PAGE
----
Friday, 31 May 2013


My life is compartmentalised at present. I've been sorting out everything that has made up our lives over the last few decades into categories. Keep - the things we will put in storage, maintain or put on hold. Sell - things we don't need over the next few years and that will depreciate in value or be superseded by new technology. Give away - things that are useful to others but are hard to sell for whatever reason. Dump - things that a few years ago would have been treasures to others but nowadays you can't even give them away.

It's the D category that distresses me the most. I guess I have old fashioned values but I detest the throwaway society we have today. The Old Girl's son, when he was in his early 20's was given a sum of money from his grandmother to buy a car. He bought a reasonably sensible one for about $4000 which he used to go to work (he was manager of a high profile retail liquor store). One day when we visited him at his flat we noticed that the car wasn't there and that he said he was walking to work. It turned out that the car had broken down and he left it on the side of the road. He left it on the side of the road. He made no arrangements to collect it or to have it repaired. He was of the view that the council or someone would sort it out. I was incensed but there was nothing we could do about it. The car was his (bought with his grandmother's money) and it had since been removed. When I had my first cars I had to bloody save up for them, pay cash and fix the bloody things myself when they broke down.
I hate it when (to me) reasonably new toasters, electric jugs, microwave ovens, radios, clocks and TV's 'break down' and have to be junked. They can't be fixed as, in their manufacture, fixing them was never considered an option. It is planned obsolescence. What a bloody waste of resources.

As a kid I used to fossick in the rubbish tip. See here:


I don't see myself as a hoarder (well, not the type you see on TV) but I find it hard to part with things that have memories attached to them. It may well be that the little storage shed we have planned may well be something larger.

Saturday, 18 May 2013


I like Brian Blessed and have watched him in many films and TV series from Z cars to Blackadder and have enjoyed seeing him in the latest ASB ads. His big voice and over the top manner is funny.

I remember that he acted in an outstanding film I saw in 1971. It was called The Last Valley and I have never seen it rescreened in theatres or on television.

I remember that Blessed was in this film but had forgotten that Sharif and Caine were as well.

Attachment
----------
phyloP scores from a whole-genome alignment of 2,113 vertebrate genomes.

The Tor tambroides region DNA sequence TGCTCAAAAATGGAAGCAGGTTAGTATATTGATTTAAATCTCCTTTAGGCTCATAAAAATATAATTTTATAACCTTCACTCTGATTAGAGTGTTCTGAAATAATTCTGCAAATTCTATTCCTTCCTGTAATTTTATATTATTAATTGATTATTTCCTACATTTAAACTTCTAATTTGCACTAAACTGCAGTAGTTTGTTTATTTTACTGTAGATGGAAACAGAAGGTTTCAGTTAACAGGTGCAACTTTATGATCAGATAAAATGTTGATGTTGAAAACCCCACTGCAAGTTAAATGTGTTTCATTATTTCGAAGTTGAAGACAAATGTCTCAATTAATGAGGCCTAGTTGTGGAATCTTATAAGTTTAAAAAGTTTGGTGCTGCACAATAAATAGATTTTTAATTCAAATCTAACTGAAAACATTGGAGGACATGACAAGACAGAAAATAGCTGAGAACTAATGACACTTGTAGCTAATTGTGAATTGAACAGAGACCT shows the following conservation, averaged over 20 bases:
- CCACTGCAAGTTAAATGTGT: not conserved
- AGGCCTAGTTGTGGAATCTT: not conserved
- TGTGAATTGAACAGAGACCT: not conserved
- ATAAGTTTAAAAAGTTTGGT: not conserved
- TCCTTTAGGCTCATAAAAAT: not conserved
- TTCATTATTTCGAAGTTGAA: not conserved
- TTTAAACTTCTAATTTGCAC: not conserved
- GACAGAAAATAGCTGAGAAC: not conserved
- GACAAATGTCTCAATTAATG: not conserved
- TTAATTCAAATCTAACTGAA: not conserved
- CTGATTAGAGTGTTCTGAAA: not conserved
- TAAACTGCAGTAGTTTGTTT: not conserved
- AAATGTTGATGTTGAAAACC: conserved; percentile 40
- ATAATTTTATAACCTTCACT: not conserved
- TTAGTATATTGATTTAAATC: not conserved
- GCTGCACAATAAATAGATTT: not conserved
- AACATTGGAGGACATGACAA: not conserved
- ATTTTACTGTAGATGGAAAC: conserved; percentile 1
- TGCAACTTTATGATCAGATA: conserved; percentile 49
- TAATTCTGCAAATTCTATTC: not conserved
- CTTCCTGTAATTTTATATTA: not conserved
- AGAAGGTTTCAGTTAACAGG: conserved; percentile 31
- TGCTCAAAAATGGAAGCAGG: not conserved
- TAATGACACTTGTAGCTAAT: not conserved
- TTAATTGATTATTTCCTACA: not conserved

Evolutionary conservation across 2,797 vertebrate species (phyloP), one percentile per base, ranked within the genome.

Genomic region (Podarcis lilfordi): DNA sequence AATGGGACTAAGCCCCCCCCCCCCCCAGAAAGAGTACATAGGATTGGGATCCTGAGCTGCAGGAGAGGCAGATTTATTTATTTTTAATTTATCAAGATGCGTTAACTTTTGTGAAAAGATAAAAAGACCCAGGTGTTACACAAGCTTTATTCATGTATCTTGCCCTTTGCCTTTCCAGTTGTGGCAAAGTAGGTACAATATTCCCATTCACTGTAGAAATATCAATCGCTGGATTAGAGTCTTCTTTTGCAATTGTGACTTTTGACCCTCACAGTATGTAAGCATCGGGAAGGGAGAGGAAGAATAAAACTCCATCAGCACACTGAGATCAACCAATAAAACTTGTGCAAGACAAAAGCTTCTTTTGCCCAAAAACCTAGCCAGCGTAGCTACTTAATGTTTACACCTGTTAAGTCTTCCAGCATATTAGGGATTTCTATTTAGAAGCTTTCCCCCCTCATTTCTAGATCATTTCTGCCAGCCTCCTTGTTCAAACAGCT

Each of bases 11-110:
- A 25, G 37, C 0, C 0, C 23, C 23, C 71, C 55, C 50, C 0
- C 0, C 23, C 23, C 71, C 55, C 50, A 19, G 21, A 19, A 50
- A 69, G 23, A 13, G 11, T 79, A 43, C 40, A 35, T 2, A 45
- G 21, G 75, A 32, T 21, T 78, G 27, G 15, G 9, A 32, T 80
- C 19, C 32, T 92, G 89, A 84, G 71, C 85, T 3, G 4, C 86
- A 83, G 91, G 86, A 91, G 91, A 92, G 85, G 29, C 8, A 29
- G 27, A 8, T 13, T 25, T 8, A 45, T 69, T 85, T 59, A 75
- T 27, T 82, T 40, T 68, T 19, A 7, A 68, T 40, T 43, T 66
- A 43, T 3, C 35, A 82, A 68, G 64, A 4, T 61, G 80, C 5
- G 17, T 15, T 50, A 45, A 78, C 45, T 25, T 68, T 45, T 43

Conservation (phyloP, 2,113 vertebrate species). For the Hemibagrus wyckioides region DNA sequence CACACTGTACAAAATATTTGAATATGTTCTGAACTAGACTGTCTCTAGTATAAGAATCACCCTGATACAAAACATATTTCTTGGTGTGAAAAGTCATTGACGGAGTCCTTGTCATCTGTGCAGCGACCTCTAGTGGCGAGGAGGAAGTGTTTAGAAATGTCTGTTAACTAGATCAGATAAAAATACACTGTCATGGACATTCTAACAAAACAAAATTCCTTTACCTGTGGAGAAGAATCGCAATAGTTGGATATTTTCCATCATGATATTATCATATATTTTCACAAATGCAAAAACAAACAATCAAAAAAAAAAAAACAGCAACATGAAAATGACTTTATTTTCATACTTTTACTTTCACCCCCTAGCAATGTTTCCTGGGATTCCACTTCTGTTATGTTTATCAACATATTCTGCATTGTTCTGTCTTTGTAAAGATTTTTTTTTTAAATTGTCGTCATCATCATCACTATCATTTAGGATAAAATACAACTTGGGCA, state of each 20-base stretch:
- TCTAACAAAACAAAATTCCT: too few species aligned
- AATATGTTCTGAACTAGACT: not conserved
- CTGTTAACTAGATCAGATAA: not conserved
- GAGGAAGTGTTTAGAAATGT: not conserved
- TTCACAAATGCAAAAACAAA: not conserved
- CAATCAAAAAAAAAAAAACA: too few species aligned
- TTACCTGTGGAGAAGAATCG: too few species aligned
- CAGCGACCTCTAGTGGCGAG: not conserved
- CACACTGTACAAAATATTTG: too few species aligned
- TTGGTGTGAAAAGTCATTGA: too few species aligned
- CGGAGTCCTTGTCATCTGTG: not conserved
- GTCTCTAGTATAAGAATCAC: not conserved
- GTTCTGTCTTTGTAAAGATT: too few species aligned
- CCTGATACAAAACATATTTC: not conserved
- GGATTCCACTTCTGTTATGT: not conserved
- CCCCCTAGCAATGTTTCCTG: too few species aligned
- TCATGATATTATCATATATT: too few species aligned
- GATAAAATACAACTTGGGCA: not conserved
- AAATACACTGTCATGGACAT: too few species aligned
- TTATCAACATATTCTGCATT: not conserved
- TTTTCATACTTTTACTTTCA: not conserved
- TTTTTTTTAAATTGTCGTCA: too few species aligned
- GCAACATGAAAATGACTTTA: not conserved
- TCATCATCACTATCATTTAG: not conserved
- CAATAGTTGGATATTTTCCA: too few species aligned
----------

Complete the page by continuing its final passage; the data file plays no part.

We subscribe to Fatso, the mail order video rental which I recommend highly.
When I saw Blessed on the ASB ads I searched the Fatso archives and ordered The Last Valley which arrived yesterday.
Boy was I surprised when watching it today. Brian Blessed's character is superb. He's menacing and energetic and ..... lasts less than 10 minutes. Michael Caine's character stabs him to death using that pointy thing on the top of his helmet. Bastard.

The film is excellent just as I remember it. Its based on an imaginary episode in the 30 years War (where idiot Germans kill each other for years using religion as an excuse). The Caine character (the cynic) and the Sharif character (the idealistic socialist) see the ridiculousness of the catholics and the protestants murdering each other over supposed doctrinal differences and try to survive by taking a middle ground.
It is well written and directed (James Clavell) with a great cast of recognisable actors. The setting is a beautiful and bountiful hidden valley in South Central Germany (it was filmed in Tyrol Austria) and is quite stunning.

Watch this film if you get a chance. It is good filmaking done sensible with few shortcuts and no stupid over-produced action scenes.
It bewilders me that people flock to see the latest Hollywood shit like Iron Man 27 or yet another cop/robber/car chase flick when there's stuff like this in the vaults.

Friday, 17 May 2013


This Sam Cooke song has been part of my life for nearly 50 years. I guess I've always been looking for a change that's 'gonna' come - that's the dreamer in me or probably more like the lazy bastard who's waiting for the next best thing.

Unlike Sam Cooke I haven't experienced the wrong end of racism or been subjected to blatant and stupid unfairness because of the colour of my skin.

Cooke wrote and recorded the song in 1963 and it was released in 1964.  I remember first hearing it when I was in the third form at school in 1966. It's still powerful (although, due to the Motown era a mite over-produced).

I like some cover versions as well and there have been many. To me the best are by:

Al Green  Al Green "A Change is Gonna Come"

Three Dog Night  Three Dog Night "A Change is Gonna Come"

Patti LaBelle    Patti LaBelle "A Change is Gonna Come"

(Thank you You Tube).

It has always had resonance with me and tonight even more so.

Wednesday, 15 May 2013


Old Maurice Williamson has done the right thing (at last).

Remember the youtube sensation when his speech in parliament on the same sex marriage bill went viral? Go figure.
As a result of this the makers of the TV crap chat show Ellen De GeneEis (Ellen) invited Williamson to be a guest on the show.
Yesterday, on hearing that they wanted him to do a silly dance, Williamson said no (I guess he said fuck off).
This and other puerile American TV talk and light entertainment shows cater to the masses which means lowest common denominator stuff.